Cindy Blackstock, executive director of the First Nations Child and Family Caring Society, will share her expertise in child welfare and Indigenous rights during the John W. Holmes Memorial Lecture on March 4 at York University’s Glendon Campus.
The lecture is in English and is free to attend.
Blackstock, a member of the Gitxsan First Nation and professor at McGill University’s School of Social Work, has published more than 75 articles on topics relating to reconciliation, Indigenous theory, First Nations child welfare and human rights.
Previously, she worked with First Nations colleagues on a successful human rights challenge to Canada’s inequitable provision of child and family services and failure to implement Jordan’s Principle. This hard-fought litigation has resulted in hundreds of thousands of services being provided to First Nations children, youth and families.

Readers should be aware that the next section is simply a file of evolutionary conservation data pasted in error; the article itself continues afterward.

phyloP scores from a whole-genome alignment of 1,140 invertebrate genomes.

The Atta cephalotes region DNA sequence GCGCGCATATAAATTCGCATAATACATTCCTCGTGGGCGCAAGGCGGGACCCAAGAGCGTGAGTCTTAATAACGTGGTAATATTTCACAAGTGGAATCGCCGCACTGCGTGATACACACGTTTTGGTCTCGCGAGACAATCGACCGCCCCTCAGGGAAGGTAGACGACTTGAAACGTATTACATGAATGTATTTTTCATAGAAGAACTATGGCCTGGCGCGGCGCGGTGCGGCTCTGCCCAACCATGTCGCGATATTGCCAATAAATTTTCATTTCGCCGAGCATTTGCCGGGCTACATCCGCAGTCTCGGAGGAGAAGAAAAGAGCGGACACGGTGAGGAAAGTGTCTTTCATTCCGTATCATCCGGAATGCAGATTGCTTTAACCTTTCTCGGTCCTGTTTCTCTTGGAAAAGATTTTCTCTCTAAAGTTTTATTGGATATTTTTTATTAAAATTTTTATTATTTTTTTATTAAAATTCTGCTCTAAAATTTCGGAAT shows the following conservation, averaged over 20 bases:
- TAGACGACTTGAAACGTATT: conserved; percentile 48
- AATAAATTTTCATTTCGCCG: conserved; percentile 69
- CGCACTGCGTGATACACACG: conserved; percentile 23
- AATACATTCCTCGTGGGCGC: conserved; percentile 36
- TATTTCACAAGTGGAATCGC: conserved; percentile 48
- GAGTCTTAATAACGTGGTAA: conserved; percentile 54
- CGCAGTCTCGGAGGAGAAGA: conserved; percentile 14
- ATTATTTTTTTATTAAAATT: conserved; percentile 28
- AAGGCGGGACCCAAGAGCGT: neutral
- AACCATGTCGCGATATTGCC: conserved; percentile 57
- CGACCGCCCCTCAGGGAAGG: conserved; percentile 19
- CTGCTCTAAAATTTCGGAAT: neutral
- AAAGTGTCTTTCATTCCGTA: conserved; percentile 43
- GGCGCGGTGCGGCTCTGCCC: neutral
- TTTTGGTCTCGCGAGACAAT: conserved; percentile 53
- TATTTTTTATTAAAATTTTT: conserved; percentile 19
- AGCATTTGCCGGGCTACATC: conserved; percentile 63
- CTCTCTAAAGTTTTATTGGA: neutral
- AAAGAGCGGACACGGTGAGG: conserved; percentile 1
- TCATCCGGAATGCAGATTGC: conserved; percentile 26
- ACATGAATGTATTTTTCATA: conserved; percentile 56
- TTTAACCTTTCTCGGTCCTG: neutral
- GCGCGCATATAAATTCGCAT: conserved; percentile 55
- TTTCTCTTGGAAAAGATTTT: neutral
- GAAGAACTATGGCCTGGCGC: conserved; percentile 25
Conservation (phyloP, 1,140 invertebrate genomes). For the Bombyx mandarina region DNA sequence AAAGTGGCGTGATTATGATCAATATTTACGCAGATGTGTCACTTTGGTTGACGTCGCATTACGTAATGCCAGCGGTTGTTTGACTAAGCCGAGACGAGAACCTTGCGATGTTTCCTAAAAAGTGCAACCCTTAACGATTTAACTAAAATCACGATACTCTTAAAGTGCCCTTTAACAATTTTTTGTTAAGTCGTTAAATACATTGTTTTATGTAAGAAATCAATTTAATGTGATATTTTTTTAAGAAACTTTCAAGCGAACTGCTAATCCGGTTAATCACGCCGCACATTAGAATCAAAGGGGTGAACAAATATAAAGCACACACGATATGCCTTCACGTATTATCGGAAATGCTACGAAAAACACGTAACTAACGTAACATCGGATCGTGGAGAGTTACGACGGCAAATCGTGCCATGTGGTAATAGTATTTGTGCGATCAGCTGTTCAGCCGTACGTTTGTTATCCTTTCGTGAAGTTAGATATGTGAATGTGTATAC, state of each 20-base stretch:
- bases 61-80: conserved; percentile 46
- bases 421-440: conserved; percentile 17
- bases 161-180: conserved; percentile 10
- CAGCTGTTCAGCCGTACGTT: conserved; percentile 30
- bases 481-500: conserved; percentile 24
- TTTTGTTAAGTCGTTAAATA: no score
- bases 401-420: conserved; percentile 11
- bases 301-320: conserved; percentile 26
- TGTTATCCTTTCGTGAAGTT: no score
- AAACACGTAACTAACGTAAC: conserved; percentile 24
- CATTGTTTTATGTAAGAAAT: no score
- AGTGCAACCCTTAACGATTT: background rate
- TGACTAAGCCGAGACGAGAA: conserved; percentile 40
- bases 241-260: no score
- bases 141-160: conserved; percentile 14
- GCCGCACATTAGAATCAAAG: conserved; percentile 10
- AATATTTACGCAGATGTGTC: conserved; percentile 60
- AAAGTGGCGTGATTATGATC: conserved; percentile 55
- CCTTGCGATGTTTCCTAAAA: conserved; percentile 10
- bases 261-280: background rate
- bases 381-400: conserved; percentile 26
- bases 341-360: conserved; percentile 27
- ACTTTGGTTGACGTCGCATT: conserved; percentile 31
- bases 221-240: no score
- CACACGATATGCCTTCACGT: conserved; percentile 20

Blackstock recently served on the Pan American Health Commission on Health Equity and Inequity and believes that culturally based equity is fundamental to meaningful reconciliation. She is frequently sighted in the company of the Caring Society’s reconciliation Am-bear-rister, Spirit Bear, engaging children in meaningful actions to implement the TRC Calls to Action.
The lecture runs from 7 to 9 p.m. in Room A100, Centre of Excellence, Glendon Campus.
The annual John W. Holmes Memorial Lecture at Glendon honours the late John W. Holmes, officer of the Order of Canada, Canadian diplomat, writer, administrator and professor of international relations at Glendon from 1971-81. Holmes was a tireless promoter of Canada at home and abroad, in political, diplomatic and educational circles. He also participated in the founding of the United Nations and attended its first General Assembly in 1945.
To register for the event, visit the RSVP link.